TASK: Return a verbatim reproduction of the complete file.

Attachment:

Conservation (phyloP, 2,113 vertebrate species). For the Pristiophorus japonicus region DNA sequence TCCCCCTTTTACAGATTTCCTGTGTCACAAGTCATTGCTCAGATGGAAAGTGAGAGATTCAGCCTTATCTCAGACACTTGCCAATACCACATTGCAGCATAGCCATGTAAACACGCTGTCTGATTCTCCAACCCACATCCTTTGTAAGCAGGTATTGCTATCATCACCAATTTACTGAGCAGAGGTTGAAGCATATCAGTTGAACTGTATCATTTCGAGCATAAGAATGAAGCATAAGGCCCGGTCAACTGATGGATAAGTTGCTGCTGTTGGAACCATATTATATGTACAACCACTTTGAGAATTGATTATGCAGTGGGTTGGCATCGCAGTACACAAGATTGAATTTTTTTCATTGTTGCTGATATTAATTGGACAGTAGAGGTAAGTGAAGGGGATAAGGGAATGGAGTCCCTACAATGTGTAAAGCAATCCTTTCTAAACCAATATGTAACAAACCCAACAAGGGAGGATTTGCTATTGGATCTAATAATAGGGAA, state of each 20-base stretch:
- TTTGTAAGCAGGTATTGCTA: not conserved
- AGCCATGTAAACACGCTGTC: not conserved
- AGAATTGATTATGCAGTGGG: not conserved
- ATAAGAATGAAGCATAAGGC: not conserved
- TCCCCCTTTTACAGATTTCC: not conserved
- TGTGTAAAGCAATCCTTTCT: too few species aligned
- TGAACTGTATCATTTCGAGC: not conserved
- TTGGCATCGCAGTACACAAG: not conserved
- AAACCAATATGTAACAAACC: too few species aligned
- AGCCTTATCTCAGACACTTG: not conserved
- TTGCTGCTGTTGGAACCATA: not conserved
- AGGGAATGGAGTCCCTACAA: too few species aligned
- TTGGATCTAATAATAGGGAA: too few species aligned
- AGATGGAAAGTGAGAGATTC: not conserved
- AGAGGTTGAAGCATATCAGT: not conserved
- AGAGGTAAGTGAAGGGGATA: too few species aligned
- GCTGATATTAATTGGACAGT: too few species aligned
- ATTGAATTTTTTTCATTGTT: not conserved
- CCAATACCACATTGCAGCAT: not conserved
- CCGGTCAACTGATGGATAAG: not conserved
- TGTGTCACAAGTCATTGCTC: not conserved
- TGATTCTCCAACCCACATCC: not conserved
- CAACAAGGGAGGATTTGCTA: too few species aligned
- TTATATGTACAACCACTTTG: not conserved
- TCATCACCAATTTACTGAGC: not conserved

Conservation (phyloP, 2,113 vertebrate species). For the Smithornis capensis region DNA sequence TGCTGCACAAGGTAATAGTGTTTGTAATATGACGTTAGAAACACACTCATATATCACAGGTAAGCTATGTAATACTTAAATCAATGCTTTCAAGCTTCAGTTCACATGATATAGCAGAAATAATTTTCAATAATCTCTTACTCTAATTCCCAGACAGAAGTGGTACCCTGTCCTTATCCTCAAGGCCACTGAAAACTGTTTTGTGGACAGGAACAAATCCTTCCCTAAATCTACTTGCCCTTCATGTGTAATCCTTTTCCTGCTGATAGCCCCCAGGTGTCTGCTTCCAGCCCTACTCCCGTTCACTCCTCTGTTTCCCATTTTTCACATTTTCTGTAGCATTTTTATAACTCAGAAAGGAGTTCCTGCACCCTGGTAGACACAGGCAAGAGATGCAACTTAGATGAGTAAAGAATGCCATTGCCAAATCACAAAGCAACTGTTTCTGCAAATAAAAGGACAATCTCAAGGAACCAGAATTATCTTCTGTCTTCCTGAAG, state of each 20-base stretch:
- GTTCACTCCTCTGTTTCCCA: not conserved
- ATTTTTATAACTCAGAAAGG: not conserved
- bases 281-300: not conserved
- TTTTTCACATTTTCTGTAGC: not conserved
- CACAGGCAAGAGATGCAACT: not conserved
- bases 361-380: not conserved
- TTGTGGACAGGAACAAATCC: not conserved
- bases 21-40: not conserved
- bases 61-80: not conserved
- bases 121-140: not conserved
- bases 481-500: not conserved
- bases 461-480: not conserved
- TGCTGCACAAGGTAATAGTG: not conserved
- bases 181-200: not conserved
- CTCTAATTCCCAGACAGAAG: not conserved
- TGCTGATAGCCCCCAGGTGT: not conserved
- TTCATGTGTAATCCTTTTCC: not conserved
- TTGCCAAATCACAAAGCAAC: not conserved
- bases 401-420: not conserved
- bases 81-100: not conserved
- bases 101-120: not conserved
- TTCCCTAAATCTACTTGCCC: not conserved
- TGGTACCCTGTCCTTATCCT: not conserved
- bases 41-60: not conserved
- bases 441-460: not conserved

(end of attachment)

Conservation (phyloP, 2,113 vertebrate species). For the Pristiophorus japonicus region DNA sequence TCCCCCTTTTACAGATTTCCTGTGTCACAAGTCATTGCTCAGATGGAAAGTGAGAGATTCAGCCTTATCTCAGACACTTGCCAATACCACATTGCAGCATAGCCATGTAAACACGCTGTCTGATTCTCCAACCCACATCCTTTGTAAGCAGGTATTGCTATCATCACCAATTTACTGAGCAGAGGTTGAAGCATATCAGTTGAACTGTATCATTTCGAGCATAAGAATGAAGCATAAGGCCCGGTCAACTGATGGATAAGTTGCTGCTGTTGGAACCATATTATATGTACAACCACTTTGAGAATTGATTATGCAGTGGGTTGGCATCGCAGTACACAAGATTGAATTTTTTTCATTGTTGCTGATATTAATTGGACAGTAGAGGTAAGTGAAGGGGATAAGGGAATGGAGTCCCTACAATGTGTAAAGCAATCCTTTCTAAACCAATATGTAACAAACCCAACAAGGGAGGATTTGCTATTGGATCTAATAATAGGGAA, state of each 20-base stretch:
- TTTGTAAGCAGGTATTGCTA: not conserved
- AGCCATGTAAACACGCTGTC: not conserved
- AGAATTGATTATGCAGTGGG: not conserved
- ATAAGAATGAAGCATAAGGC: not conserved
- TCCCCCTTTTACAGATTTCC: not conserved
- TGTGTAAAGCAATCCTTTCT: too few species aligned
- TGAACTGTATCATTTCGAGC: not conserved
- TTGGCATCGCAGTACACAAG: not conserved
- AAACCAATATGTAACAAACC: too few species aligned
- AGCCTTATCTCAGACACTTG: not conserved
- TTGCTGCTGTTGGAACCATA: not conserved
- AGGGAATGGAGTCCCTACAA: too few species aligned
- TTGGATCTAATAATAGGGAA: too few species aligned
- AGATGGAAAGTGAGAGATTC: not conserved
- AGAGGTTGAAGCATATCAGT: not conserved
- AGAGGTAAGTGAAGGGGATA: too few species aligned
- GCTGATATTAATTGGACAGT: too few species aligned
- ATTGAATTTTTTTCATTGTT: not conserved
- CCAATACCACATTGCAGCAT: not conserved
- CCGGTCAACTGATGGATAAG: not conserved
- TGTGTCACAAGTCATTGCTC: not conserved
- TGATTCTCCAACCCACATCC: not conserved
- CAACAAGGGAGGATTTGCTA: too few species aligned
- TTATATGTACAACCACTTTG: not conserved
- TCATCACCAATTTACTGAGC: not conserved

Conservation (phyloP, 2,113 vertebrate species). For the Smithornis capensis region DNA sequence TGCTGCACAAGGTAATAGTGTTTGTAATATGACGTTAGAAACACACTCATATATCACAGGTAAGCTATGTAATACTTAAATCAATGCTTTCAAGCTTCAGTTCACATGATATAGCAGAAATAATTTTCAATAATCTCTTACTCTAATTCCCAGACAGAAGTGGTACCCTGTCCTTATCCTCAAGGCCACTGAAAACTGTTTTGTGGACAGGAACAAATCCTTCCCTAAATCTACTTGCCCTTCATGTGTAATCCTTTTCCTGCTGATAGCCCCCAGGTGTCTGCTTCCAGCCCTACTCCCGTTCACTCCTCTGTTTCCCATTTTTCACATTTTCTGTAGCATTTTTATAACTCAGAAAGGAGTTCCTGCACCCTGGTAGACACAGGCAAGAGATGCAACTTAGATGAGTAAAGAATGCCATTGCCAAATCACAAAGCAACTGTTTCTGCAAATAAAAGGACAATCTCAAGGAACCAGAATTATCTTCTGTCTTCCTGAAG, state of each 20-base stretch:
- GTTCACTCCTCTGTTTCCCA: not conserved
- ATTTTTATAACTCAGAAAGG: not conserved
- bases 281-300: not conserved
- TTTTTCACATTTTCTGTAGC: not conserved
- CACAGGCAAGAGATGCAACT: not conserved
- bases 361-380: not conserved
- TTGTGGACAGGAACAAATCC: not conserved
- bases 21-40: not conserved
- bases 61-80: not conserved
- bases 121-140: not conserved
- bases 481-500: not conserved
- bases 461-480: not conserved
- TGCTGCACAAGGTAATAGTG: not conserved
- bases 181-200: not conserved
- CTCTAATTCCCAGACAGAAG: not conserved
- TGCTGATAGCCCCCAGGTGT: not conserved
- TTCATGTGTAATCCTTTTCC: not conserved
- TTGCCAAATCACAAAGCAAC: not conserved
- bases 401-420: not conserved
- bases 81-100: not conserved
- bases 101-120: not conserved
- TTCCCTAAATCTACTTGCCC: not conserved
- TGGTACCCTGTCCTTATCCT: not conserved
- bases 41-60: not conserved
- bases 441-460: not conserved